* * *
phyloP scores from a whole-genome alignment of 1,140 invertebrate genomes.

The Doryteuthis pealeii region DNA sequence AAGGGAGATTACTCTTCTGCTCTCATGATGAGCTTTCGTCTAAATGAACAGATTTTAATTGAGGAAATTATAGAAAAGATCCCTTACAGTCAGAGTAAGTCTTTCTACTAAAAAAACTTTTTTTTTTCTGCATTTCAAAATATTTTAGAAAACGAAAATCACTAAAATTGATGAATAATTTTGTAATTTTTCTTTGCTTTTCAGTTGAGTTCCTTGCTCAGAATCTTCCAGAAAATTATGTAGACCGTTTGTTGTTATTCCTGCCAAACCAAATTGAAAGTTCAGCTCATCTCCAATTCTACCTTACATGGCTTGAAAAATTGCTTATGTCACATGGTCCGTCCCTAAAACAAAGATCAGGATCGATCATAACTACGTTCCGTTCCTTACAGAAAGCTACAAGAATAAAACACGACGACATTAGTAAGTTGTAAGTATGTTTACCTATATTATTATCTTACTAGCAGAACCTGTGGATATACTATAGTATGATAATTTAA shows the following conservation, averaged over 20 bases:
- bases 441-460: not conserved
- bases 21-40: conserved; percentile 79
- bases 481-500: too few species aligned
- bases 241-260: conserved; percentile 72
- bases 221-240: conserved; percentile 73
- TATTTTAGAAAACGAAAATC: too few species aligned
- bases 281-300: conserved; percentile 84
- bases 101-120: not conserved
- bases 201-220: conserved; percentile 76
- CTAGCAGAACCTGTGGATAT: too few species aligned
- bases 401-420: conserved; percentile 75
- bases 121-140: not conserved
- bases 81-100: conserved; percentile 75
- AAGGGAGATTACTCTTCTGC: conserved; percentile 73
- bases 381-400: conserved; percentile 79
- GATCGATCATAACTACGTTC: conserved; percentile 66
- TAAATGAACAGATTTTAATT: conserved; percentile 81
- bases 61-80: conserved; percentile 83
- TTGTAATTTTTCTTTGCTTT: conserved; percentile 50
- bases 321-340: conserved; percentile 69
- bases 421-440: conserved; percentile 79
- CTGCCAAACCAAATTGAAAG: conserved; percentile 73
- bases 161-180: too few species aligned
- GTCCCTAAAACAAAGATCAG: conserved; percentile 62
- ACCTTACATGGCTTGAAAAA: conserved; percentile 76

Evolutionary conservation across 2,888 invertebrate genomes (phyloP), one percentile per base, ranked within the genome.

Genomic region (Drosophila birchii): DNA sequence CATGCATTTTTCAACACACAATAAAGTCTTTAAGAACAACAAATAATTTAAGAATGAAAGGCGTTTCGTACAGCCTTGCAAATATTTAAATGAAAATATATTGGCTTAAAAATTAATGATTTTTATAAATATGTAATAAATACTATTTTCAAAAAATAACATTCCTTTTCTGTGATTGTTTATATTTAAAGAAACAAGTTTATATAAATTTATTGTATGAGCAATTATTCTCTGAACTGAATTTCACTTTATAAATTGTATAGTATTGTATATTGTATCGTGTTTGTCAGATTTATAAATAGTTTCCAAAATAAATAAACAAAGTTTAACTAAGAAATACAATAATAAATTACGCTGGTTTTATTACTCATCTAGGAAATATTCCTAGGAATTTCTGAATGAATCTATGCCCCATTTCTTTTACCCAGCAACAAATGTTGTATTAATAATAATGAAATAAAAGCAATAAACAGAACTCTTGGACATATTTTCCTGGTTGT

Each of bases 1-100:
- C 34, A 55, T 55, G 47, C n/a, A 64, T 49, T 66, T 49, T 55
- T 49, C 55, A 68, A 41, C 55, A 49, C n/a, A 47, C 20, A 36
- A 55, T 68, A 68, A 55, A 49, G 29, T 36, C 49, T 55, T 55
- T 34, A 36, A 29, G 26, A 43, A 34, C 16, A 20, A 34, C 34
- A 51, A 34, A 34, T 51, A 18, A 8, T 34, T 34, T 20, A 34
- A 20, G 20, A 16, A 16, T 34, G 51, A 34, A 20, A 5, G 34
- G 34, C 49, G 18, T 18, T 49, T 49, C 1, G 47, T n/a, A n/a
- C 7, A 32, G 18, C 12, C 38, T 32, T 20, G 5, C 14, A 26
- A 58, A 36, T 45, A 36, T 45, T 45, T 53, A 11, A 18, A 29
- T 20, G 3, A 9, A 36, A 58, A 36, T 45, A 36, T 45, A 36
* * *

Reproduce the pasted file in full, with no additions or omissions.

phyloP scores from a whole-genome alignment of 1,140 invertebrate genomes.

The Doryteuthis pealeii region DNA sequence AAGGGAGATTACTCTTCTGCTCTCATGATGAGCTTTCGTCTAAATGAACAGATTTTAATTGAGGAAATTATAGAAAAGATCCCTTACAGTCAGAGTAAGTCTTTCTACTAAAAAAACTTTTTTTTTTCTGCATTTCAAAATATTTTAGAAAACGAAAATCACTAAAATTGATGAATAATTTTGTAATTTTTCTTTGCTTTTCAGTTGAGTTCCTTGCTCAGAATCTTCCAGAAAATTATGTAGACCGTTTGTTGTTATTCCTGCCAAACCAAATTGAAAGTTCAGCTCATCTCCAATTCTACCTTACATGGCTTGAAAAATTGCTTATGTCACATGGTCCGTCCCTAAAACAAAGATCAGGATCGATCATAACTACGTTCCGTTCCTTACAGAAAGCTACAAGAATAAAACACGACGACATTAGTAAGTTGTAAGTATGTTTACCTATATTATTATCTTACTAGCAGAACCTGTGGATATACTATAGTATGATAATTTAA shows the following conservation, averaged over 20 bases:
- bases 441-460: not conserved
- bases 21-40: conserved; percentile 79
- bases 481-500: too few species aligned
- bases 241-260: conserved; percentile 72
- bases 221-240: conserved; percentile 73
- TATTTTAGAAAACGAAAATC: too few species aligned
- bases 281-300: conserved; percentile 84
- bases 101-120: not conserved
- bases 201-220: conserved; percentile 76
- CTAGCAGAACCTGTGGATAT: too few species aligned
- bases 401-420: conserved; percentile 75
- bases 121-140: not conserved
- bases 81-100: conserved; percentile 75
- AAGGGAGATTACTCTTCTGC: conserved; percentile 73
- bases 381-400: conserved; percentile 79
- GATCGATCATAACTACGTTC: conserved; percentile 66
- TAAATGAACAGATTTTAATT: conserved; percentile 81
- bases 61-80: conserved; percentile 83
- TTGTAATTTTTCTTTGCTTT: conserved; percentile 50
- bases 321-340: conserved; percentile 69
- bases 421-440: conserved; percentile 79
- CTGCCAAACCAAATTGAAAG: conserved; percentile 73
- bases 161-180: too few species aligned
- GTCCCTAAAACAAAGATCAG: conserved; percentile 62
- ACCTTACATGGCTTGAAAAA: conserved; percentile 76

Evolutionary conservation across 2,888 invertebrate genomes (phyloP), one percentile per base, ranked within the genome.

Genomic region (Drosophila birchii): DNA sequence CATGCATTTTTCAACACACAATAAAGTCTTTAAGAACAACAAATAATTTAAGAATGAAAGGCGTTTCGTACAGCCTTGCAAATATTTAAATGAAAATATATTGGCTTAAAAATTAATGATTTTTATAAATATGTAATAAATACTATTTTCAAAAAATAACATTCCTTTTCTGTGATTGTTTATATTTAAAGAAACAAGTTTATATAAATTTATTGTATGAGCAATTATTCTCTGAACTGAATTTCACTTTATAAATTGTATAGTATTGTATATTGTATCGTGTTTGTCAGATTTATAAATAGTTTCCAAAATAAATAAACAAAGTTTAACTAAGAAATACAATAATAAATTACGCTGGTTTTATTACTCATCTAGGAAATATTCCTAGGAATTTCTGAATGAATCTATGCCCCATTTCTTTTACCCAGCAACAAATGTTGTATTAATAATAATGAAATAAAAGCAATAAACAGAACTCTTGGACATATTTTCCTGGTTGT

Each of bases 1-100:
- C 34, A 55, T 55, G 47, C n/a, A 64, T 49, T 66, T 49, T 55
- T 49, C 55, A 68, A 41, C 55, A 49, C n/a, A 47, C 20, A 36
- A 55, T 68, A 68, A 55, A 49, G 29, T 36, C 49, T 55, T 55
- T 34, A 36, A 29, G 26, A 43, A 34, C 16, A 20, A 34, C 34
- A 51, A 34, A 34, T 51, A 18, A 8, T 34, T 34, T 20, A 34
- A 20, G 20, A 16, A 16, T 34, G 51, A 34, A 20, A 5, G 34
- G 34, C 49, G 18, T 18, T 49, T 49, C 1, G 47, T n/a, A n/a
- C 7, A 32, G 18, C 12, C 38, T 32, T 20, G 5, C 14, A 26
- A 58, A 36, T 45, A 36, T 45, T 45, T 53, A 11, A 18, A 29
- T 20, G 3, A 9, A 36, A 58, A 36, T 45, A 36, T 45, A 36